In B2B manufacturing, order volumes are relatively low, but the variation of customer needs is high. This creates a difficult situation for efficient mass production. Distinct customization is often needed, introducing a whole new layer of complexity. A company may be able to profitably offer and accurately deliver millions—or possibly billions—of product combinations, which of course can lead to high levels of confusion.
This complexity trickles down to every level of stakeholder within an organization as it relates to products. First, the end customer wants to find out which solutions best match their needs without costing too much. Sales teams want to quickly optimize proposals to meet the customers’ needs and win deals without losing profits and getting too bogged down in technical details. And sales engineers want to find out how to assess and overcome technical limitations for the customer without unforeseen consequences.
Meanwhile, engineers encoding the product variability need to quickly revise and validate interdependencies when they make changes to a product line over time, ensuring accuracy and deliverability. Product managers need to optimize the variability for profitability by considering which customer needs are compatible, which component variants are rarely used, and what happens to overall variability if a component is replaced or removed. Finally, pricing managers need to balance margins with customer value and cost.
Variability breeds complexity
Product variability can be a nightmare without the right solutions. At the heart of this, a cutting-edge configure, price, quote [CPQ] system can completely transform a business. Most CPQ systems simply encode a procedure in order to generate a quote as quickly as possible. This might be enough for simple high-volume products, but for products with the level of variability and technical interdependencies we have been discussing, the navigation must be flexible.
CPQ needs to be a smart product navigator, empowering the different stakeholders to explore the product variability in their own ways, and ensure that it is correctly encoded.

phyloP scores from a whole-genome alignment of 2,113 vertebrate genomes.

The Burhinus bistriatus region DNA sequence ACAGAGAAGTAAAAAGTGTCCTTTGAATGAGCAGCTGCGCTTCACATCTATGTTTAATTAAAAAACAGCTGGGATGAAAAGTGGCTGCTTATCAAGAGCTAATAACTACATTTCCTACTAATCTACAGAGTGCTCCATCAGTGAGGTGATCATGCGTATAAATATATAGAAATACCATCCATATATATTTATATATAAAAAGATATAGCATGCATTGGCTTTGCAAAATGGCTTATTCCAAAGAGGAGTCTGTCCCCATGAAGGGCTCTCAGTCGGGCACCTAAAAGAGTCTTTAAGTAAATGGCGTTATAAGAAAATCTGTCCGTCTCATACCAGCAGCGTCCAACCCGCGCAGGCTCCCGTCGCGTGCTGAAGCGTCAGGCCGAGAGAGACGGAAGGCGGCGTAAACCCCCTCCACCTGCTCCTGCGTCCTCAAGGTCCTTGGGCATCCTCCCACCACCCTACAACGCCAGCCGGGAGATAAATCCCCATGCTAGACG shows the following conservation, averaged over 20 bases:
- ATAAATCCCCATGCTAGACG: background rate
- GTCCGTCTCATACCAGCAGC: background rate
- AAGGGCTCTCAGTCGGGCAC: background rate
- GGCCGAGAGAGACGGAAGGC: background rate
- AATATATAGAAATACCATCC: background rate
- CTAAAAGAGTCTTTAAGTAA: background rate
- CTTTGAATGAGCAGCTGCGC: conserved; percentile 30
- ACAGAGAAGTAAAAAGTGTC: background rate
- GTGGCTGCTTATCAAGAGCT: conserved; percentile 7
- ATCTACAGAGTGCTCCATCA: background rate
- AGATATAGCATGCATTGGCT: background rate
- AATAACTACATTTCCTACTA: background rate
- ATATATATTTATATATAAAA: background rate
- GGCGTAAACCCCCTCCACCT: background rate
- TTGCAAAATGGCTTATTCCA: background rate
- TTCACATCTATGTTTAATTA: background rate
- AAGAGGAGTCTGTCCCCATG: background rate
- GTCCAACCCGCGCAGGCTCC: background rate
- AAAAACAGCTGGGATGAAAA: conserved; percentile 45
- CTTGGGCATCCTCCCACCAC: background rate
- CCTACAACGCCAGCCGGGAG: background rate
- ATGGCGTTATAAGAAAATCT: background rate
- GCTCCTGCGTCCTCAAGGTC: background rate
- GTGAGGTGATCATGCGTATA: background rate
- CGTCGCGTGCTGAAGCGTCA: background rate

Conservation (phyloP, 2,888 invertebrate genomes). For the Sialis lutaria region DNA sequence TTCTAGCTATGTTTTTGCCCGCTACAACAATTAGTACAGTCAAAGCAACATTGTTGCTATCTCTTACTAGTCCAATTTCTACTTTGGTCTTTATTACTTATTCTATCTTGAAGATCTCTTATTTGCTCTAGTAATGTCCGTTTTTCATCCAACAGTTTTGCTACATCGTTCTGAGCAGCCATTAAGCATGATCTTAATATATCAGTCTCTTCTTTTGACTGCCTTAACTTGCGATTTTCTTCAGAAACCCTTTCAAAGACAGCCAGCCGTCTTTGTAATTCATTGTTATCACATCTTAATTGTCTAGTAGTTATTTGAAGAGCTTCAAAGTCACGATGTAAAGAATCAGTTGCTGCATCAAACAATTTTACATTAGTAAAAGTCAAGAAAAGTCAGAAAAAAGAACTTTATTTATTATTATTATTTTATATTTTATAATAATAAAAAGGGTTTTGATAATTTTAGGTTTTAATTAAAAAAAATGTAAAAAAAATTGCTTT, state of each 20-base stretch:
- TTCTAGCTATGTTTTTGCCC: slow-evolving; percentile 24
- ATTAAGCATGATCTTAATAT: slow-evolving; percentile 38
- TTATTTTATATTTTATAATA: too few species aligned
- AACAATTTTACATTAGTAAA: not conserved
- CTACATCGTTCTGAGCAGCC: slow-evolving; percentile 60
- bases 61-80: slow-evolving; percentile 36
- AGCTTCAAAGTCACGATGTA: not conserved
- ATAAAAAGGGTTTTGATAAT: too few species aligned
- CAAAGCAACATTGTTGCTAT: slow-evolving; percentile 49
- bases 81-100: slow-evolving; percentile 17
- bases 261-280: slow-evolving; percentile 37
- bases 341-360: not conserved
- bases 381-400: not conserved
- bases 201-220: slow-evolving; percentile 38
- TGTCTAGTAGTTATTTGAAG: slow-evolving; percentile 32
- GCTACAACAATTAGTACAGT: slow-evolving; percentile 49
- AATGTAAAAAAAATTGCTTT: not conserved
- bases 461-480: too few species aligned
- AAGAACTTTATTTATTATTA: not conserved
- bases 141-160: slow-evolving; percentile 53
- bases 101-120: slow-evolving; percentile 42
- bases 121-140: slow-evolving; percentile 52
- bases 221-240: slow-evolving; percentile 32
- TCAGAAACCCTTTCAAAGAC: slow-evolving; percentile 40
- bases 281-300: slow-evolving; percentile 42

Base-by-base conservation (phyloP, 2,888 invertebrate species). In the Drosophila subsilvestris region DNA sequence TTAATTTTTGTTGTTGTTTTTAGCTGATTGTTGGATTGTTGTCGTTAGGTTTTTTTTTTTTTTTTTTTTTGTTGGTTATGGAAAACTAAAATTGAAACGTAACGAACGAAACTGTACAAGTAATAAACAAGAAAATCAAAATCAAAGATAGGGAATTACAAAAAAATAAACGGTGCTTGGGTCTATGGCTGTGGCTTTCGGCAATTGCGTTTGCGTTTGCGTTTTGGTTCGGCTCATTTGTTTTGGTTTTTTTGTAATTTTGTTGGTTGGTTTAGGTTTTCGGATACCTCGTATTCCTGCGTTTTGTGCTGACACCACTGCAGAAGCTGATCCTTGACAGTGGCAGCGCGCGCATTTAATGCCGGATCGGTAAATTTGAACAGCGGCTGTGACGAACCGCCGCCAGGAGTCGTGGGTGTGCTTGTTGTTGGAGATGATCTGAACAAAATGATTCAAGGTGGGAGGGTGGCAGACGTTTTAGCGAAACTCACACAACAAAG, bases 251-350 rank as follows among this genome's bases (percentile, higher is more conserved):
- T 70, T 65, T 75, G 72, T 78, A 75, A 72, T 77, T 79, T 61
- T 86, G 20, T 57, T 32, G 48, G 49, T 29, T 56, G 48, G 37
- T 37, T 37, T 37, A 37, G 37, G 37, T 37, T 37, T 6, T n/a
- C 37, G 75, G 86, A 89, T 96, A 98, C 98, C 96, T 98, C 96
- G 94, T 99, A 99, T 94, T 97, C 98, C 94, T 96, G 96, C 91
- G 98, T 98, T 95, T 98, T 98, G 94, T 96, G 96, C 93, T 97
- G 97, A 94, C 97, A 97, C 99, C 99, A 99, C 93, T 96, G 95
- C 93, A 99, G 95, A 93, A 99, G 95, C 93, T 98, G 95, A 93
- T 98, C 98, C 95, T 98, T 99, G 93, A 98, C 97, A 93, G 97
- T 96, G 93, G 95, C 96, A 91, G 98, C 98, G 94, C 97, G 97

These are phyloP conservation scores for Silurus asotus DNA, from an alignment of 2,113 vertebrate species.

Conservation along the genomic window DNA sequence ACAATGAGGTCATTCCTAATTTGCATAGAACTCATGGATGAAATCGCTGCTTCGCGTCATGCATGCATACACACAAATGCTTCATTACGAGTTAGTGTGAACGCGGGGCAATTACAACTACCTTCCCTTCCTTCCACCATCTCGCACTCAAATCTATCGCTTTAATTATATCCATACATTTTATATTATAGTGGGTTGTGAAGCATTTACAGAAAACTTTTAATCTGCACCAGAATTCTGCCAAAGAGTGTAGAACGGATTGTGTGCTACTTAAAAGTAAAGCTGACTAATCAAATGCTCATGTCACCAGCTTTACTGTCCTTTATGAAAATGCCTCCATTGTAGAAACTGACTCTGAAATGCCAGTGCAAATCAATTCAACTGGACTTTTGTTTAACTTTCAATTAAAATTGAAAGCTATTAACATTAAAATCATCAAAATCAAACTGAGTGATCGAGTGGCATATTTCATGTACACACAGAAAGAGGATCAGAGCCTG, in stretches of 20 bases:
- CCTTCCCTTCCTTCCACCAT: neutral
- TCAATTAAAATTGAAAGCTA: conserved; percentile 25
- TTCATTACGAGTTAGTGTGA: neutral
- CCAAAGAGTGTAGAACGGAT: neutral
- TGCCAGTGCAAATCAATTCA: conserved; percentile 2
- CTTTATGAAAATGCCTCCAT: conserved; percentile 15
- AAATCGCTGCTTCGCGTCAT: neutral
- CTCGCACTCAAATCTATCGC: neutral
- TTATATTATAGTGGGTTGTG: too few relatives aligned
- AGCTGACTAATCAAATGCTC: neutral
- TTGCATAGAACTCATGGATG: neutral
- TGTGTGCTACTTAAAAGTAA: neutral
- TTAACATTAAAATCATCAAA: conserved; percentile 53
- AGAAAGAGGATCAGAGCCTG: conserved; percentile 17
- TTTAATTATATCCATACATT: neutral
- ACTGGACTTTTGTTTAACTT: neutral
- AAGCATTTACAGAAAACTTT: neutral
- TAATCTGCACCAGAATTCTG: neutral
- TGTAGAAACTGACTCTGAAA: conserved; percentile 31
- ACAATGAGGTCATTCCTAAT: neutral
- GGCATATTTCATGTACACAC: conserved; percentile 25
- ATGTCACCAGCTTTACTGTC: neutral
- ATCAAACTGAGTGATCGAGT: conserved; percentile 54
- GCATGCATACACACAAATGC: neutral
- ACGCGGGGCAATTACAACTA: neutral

The biggest challenge of navigating variability in physical B2B products—think machinery or transportation equipment—is that the variability can be constrained by thousands of compatibility restrictions. These interdependencies interact; a valid combination for one constraint might violate another, and there are often thousands or more. The combined consequence of this magnitude of product variability is, literally, beyond human comprehension.
With all of this in mind, flexible navigation of product variability requires two essential elements:
1. A smart engine. This is a system that can search the vast maze of restricted product variability in a variety of ways, along with tools to present the variability intuitively for different audiences.
2. A smart definition of product variability. Interdependencies can be defined intuitively, clearly corresponding to the real interdependencies. But the definition also needs to be concise so the same interdependency doesn't have to be defined multiple times. The definition should be inspected, understood, and validated by the people involved in making decisions on variability.
Simplifying complex interdependencies
Many of today's CPQ systems rely on the sequential encoding of rules, even if they support some form of constraints. They essentially encode a procedure, which in this case is defined as a sequence of decisions to configure the product. Interdependencies rest in the head of the person encoding the decision sequence. But the same interdependency must be implicitly considered in multiple instances, affecting different decisions throughout the procedure.
One by one, each decision-rule might appear simple on the surface. The procedure might even look intuitive using a visual flow chart. But with many interdependencies, the procedure quickly becomes a mess that can be a nightmare to maintain—the procedure won't be flexible enough for different uses. There is no way to validate that the rules are correct, meaning millions of combinations cannot be tested.
In the end, disorganized variability leads to disorganized business.
Almost everything related to products across an organization depends on variability, which changes fluidly and frequently as products evolve. When product variability remains a mess, everything else is messy, including pricing, quoting, order processing, e-commerce, product planning and engineering. But with transparent product variability as a foundation, everything else related to products can be simplified…truly digitized.
When multiple touchpoints across the product lifecycle have digital access to the product variability, more stakeholders need to be considered, increasing the necessity and demand for flexible navigation. Conversely, the easier it is to navigate product variability, the more useful it will be for these varying stakeholders throughout the lifecycle.
All of this underscores the need for modern CPQ technology. When implemented correctly, this innovative tech eliminates the messiness that variability can bring to the manufacturing process. Only then can the many stakeholders involved truly be on the same page, creating an efficient, and most importantly, cost-effective manufacturing process.
Dr. Klas Orsvärn is executive vice president of Tacton Systems.